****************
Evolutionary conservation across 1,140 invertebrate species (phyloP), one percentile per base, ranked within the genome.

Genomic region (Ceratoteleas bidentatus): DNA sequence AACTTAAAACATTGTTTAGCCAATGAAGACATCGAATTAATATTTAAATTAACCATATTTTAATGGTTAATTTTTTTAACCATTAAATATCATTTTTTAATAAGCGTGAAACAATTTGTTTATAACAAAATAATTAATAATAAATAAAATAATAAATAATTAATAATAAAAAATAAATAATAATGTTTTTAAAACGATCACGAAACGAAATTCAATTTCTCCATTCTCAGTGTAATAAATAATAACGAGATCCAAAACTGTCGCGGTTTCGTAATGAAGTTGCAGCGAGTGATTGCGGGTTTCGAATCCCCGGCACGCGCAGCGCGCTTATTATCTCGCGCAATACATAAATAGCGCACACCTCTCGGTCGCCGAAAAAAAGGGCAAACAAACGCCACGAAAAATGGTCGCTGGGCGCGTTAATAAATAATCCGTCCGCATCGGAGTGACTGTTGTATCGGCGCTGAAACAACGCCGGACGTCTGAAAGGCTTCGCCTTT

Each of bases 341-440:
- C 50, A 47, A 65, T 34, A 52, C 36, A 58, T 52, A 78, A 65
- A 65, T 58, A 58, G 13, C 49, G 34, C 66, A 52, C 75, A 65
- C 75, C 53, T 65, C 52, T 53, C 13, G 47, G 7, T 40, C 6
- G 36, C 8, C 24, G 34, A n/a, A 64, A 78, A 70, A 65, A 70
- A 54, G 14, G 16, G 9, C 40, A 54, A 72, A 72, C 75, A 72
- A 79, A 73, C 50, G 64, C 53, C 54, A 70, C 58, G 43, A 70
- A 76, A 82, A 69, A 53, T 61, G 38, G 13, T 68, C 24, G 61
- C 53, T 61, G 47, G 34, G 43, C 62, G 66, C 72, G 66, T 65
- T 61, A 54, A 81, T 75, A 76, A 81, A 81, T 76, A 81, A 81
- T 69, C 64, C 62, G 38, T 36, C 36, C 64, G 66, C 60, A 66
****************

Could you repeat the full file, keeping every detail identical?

Evolutionary conservation across 1,140 invertebrate species (phyloP), one percentile per base, ranked within the genome.

Genomic region (Ceratoteleas bidentatus): DNA sequence AACTTAAAACATTGTTTAGCCAATGAAGACATCGAATTAATATTTAAATTAACCATATTTTAATGGTTAATTTTTTTAACCATTAAATATCATTTTTTAATAAGCGTGAAACAATTTGTTTATAACAAAATAATTAATAATAAATAAAATAATAAATAATTAATAATAAAAAATAAATAATAATGTTTTTAAAACGATCACGAAACGAAATTCAATTTCTCCATTCTCAGTGTAATAAATAATAACGAGATCCAAAACTGTCGCGGTTTCGTAATGAAGTTGCAGCGAGTGATTGCGGGTTTCGAATCCCCGGCACGCGCAGCGCGCTTATTATCTCGCGCAATACATAAATAGCGCACACCTCTCGGTCGCCGAAAAAAAGGGCAAACAAACGCCACGAAAAATGGTCGCTGGGCGCGTTAATAAATAATCCGTCCGCATCGGAGTGACTGTTGTATCGGCGCTGAAACAACGCCGGACGTCTGAAAGGCTTCGCCTTT

Each of bases 341-440:
- C 50, A 47, A 65, T 34, A 52, C 36, A 58, T 52, A 78, A 65
- A 65, T 58, A 58, G 13, C 49, G 34, C 66, A 52, C 75, A 65
- C 75, C 53, T 65, C 52, T 53, C 13, G 47, G 7, T 40, C 6
- G 36, C 8, C 24, G 34, A n/a, A 64, A 78, A 70, A 65, A 70
- A 54, G 14, G 16, G 9, C 40, A 54, A 72, A 72, C 75, A 72
- A 79, A 73, C 50, G 64, C 53, C 54, A 70, C 58, G 43, A 70
- A 76, A 82, A 69, A 53, T 61, G 38, G 13, T 68, C 24, G 61
- C 53, T 61, G 47, G 34, G 43, C 62, G 66, C 72, G 66, T 65
- T 61, A 54, A 81, T 75, A 76, A 81, A 81, T 76, A 81, A 81
- T 69, C 64, C 62, G 38, T 36, C 36, C 64, G 66, C 60, A 66